I’ve a new respect for people who take part in televised events. Sitting on the sofa at home watching the box, it all looks so easy: participants chat happily, respond calmly to comments and answer questions.
But let me tell you – when you’re in the sights of a studio camera, complete with hot lights and an audience, it’s nerve-racking.
And the worst of it is deciding what to wear.
In the interests of book marketing and publicity (not, you understand, to push ourselves into the limelight), Sue and I decided it would be a good idea (good idea?) to appear on a television quiz show. We’d be guaranteed a massive audience, we’d be able to introduce ourselves and talk about our books and, if we won, the local media would want to follow up and publish our story.
So after I said to Sue, let’s apply to go on *** (sorry, we can’t tell you at the moment which programme it is or how well – or badly – we performed) she’d downloaded an application form.
Years earlier, I’d applied to appear on Deal Or No Deal and never heard back. So I wasn’t expecting an enthusiastic researcher to ring us within a fortnight of our application inviting us for an audition in Leeds.
We went and they must have liked us (even though they realised we were blatantly plugging our books) because a couple of weeks later we had a date to go to the TV studios in London to record a show.
And that’s where the problem started: the dress code.
What to wear?
Smart/casual, they said. We were to take FIVE outfits so the wardrobe people could choose which worked best to avoid strobing and clashing on set.
Each outfit had to be DIFFERENT COLOURS and STYLES, and BRIGHT and COLOURFUL. And we had to avoid stripes, spots, navy blues, solid reds and black.
Well, I don’t do BRIGHT and COLOURFUL – or DIFFERENT STYLES. My wardrobe is white tee shirt or black tee shirt and jeans. I sometimes push the boat out in a blue and white stripe, but that’s it.
Sue’s look is mainly jeggings, jeans, tops and scarves.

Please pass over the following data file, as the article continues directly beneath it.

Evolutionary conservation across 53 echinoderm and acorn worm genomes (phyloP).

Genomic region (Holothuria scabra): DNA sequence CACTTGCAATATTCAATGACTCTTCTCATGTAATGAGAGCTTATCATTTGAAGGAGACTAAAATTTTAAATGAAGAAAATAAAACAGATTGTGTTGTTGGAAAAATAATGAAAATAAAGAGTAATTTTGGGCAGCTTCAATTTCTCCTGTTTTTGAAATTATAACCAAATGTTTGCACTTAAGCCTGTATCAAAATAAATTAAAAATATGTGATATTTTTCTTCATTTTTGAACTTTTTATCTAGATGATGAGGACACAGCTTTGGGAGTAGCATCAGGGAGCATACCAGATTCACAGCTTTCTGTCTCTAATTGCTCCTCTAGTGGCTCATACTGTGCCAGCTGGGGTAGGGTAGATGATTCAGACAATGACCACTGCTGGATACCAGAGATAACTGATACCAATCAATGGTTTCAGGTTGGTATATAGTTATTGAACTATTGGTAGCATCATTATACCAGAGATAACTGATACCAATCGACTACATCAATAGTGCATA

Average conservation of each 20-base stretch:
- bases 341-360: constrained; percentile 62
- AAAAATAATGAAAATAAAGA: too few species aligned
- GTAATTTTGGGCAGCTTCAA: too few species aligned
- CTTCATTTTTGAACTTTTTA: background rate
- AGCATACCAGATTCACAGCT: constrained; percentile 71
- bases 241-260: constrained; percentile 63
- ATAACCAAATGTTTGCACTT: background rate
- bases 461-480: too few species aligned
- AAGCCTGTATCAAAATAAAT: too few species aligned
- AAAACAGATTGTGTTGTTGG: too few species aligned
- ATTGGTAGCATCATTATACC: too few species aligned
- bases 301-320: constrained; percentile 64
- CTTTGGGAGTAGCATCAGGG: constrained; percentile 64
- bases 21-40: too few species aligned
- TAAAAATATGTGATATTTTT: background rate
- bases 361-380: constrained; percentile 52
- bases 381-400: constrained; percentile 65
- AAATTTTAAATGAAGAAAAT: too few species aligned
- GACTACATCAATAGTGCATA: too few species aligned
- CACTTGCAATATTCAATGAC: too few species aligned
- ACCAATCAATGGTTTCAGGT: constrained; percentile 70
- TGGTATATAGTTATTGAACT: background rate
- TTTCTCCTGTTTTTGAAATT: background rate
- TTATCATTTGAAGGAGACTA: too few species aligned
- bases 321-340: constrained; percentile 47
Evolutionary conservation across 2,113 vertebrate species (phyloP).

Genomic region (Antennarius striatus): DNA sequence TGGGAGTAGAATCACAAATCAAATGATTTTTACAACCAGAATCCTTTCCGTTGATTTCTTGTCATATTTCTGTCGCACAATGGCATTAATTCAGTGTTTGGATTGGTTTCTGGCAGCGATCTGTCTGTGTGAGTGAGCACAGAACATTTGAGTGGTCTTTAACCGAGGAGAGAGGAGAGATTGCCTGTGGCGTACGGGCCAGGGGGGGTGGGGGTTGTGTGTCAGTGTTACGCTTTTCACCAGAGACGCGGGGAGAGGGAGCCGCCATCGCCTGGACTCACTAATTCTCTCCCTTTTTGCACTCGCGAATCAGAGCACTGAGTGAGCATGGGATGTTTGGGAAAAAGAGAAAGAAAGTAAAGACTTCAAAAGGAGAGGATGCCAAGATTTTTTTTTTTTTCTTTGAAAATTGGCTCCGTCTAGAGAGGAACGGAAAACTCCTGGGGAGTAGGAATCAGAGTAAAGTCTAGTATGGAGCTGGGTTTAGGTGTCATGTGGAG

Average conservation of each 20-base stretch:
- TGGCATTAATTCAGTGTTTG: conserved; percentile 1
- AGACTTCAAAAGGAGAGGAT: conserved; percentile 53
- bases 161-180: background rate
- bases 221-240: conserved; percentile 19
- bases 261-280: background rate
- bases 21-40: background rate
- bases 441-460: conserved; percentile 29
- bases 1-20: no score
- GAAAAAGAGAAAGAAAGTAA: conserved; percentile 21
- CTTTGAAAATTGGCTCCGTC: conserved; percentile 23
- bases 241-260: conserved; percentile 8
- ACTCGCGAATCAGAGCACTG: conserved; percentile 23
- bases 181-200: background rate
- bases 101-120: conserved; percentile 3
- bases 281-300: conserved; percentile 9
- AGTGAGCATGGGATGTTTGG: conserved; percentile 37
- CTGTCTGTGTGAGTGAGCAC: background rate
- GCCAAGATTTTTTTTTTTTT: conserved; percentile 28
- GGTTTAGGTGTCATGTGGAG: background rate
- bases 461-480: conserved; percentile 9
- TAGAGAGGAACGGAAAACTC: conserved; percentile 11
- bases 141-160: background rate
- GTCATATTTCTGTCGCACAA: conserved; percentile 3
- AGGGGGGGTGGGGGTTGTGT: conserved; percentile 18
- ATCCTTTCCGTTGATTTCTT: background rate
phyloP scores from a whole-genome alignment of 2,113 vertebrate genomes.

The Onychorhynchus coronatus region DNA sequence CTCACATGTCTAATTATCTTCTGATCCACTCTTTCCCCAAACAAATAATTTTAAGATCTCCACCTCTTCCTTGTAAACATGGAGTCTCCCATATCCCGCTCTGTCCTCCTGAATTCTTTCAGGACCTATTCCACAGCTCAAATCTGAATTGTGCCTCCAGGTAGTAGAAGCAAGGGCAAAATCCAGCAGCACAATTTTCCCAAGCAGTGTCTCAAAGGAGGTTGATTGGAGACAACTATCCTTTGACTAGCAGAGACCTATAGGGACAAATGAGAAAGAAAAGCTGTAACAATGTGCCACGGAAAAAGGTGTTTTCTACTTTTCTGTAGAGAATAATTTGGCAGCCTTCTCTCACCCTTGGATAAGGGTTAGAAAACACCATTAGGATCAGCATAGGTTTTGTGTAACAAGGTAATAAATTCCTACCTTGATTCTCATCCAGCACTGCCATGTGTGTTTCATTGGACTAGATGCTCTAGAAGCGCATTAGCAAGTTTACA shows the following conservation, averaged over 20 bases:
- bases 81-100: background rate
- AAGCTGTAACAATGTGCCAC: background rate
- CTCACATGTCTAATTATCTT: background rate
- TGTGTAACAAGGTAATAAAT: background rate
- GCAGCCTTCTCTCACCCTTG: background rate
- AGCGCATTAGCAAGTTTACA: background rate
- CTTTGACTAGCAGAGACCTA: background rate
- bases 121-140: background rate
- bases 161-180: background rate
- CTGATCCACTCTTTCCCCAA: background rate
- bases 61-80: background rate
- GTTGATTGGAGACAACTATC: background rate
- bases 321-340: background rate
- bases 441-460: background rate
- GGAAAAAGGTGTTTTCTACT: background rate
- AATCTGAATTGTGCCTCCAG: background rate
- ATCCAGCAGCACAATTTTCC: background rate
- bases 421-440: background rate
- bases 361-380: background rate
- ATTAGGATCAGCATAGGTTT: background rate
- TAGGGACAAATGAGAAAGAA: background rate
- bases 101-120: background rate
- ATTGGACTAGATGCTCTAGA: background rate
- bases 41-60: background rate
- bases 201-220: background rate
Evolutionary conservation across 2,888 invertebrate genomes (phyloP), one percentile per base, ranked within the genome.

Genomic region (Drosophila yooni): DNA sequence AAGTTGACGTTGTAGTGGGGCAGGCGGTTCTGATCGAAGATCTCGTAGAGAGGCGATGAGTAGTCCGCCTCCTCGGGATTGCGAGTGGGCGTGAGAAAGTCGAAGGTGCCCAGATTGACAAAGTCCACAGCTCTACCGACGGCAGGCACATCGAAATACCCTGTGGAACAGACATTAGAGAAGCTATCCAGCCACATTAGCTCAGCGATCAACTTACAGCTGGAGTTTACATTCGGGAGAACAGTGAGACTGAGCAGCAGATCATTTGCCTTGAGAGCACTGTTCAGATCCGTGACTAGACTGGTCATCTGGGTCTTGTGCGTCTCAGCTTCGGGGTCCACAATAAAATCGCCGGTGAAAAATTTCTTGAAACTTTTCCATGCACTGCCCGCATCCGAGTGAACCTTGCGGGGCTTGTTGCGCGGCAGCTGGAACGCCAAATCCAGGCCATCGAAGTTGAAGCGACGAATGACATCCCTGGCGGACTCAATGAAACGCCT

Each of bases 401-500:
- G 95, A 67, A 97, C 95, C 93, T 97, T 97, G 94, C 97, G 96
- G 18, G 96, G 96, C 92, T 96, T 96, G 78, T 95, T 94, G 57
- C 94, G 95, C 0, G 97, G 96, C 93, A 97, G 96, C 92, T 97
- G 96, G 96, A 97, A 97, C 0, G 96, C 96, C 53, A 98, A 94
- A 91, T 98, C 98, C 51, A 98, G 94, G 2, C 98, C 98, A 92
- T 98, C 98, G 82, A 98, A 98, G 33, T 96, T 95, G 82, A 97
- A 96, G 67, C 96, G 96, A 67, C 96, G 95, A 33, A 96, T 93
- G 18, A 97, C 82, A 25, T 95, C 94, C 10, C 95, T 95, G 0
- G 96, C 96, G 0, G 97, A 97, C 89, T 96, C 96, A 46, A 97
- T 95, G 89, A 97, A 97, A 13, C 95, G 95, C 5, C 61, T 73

So I went shopping in Leeds and Sue went into Wakefield. And without realising, we both bought the same over-sized shirt which would go well over jeggings.
The blue shirt
We obviously couldn’t wear the same shirt – so Sue capitulated. She knew how stressed I’d be if she didn’t.
We decided to go shopping together. She didn’t buy anything but persuaded me to get a green tunic with cowl neck, which would go lovely over black jeggings. Oops, no BLACK TROUSERS allowed. Cowl neck has to go back.
We studied each other’s wardrobes. Would my tired, old, brown White Stuff blouse do if I wore it with cream leggings?
I’d love to wear my navy blue Boden dress but no NAVY BLUE allowed and, anyway, it makes me look like Theresa May.
What about my new see-through, multi-coloured blouse from Next? It’d work if I wore a cami underneath. I had no suitably coloured cami – so off to M&S.
What about my over-sized, burgundy jumper? It would be too hot under the studio lights. Or my new pink and white striped shirt with the flashy turn-back cuffs? No STRIPES allowed.
I frantically Googled womenswear sites and found the perfect tops on one – but the company couldn’t guarantee delivery time on online orders.
Will this do?
You know when you reach that point when you think: Damn it, this will just have TO DO? I reached it and this week, boarded the 7.32am train from home clutching my weekend bag, with new blue shirt, new blouse, tired brown top, burgundy jumper, striped shirt (in defiance) and three pairs of jeggings (in cream, blue and black – in defiance).
Sue had a massive suitcase with her and I rather suspected she’d bought her entire wardrobe but was still silently cursing me over the new blue shirt affair.
At the studio, we had to lay out our FIVE outfits for the wardrobe department to inspect and, of course, they went for the new blue shirt. All that worry and drama for nothing.
Sue looked lovely in her chosen top and jeggings and soon forgot about her new blue shirt hanging abandoned in her wardrobe back home.
Our outfits were taken away, pressed and hung up in the dressing room – yay, our own dressing room (which we shared with only eight other women. Imagine…) – and then it was off to make-up where Marie said she was going to airbrush us (ooh, bye bye flabby arms and cellulite, I thought). No, airbrushing uses a shiny implement to ‘blow’ foundation onto your face. Marie followed up using more eye shadow than I’ve ever owned in my life – and whoever that person was looking back at me from the mirror wasn’t me.
But I’m sure Sue and I will both look gorgeous when the programme is finally aired. Until then, my glossily red lips (make-up again) are sealed.
Oh, we gave copies of A Falling Friend to the main presenter, the lovely make-up Marie, an enthusiastic researcher and three other contestants.
So a good day for book marketing and publicity.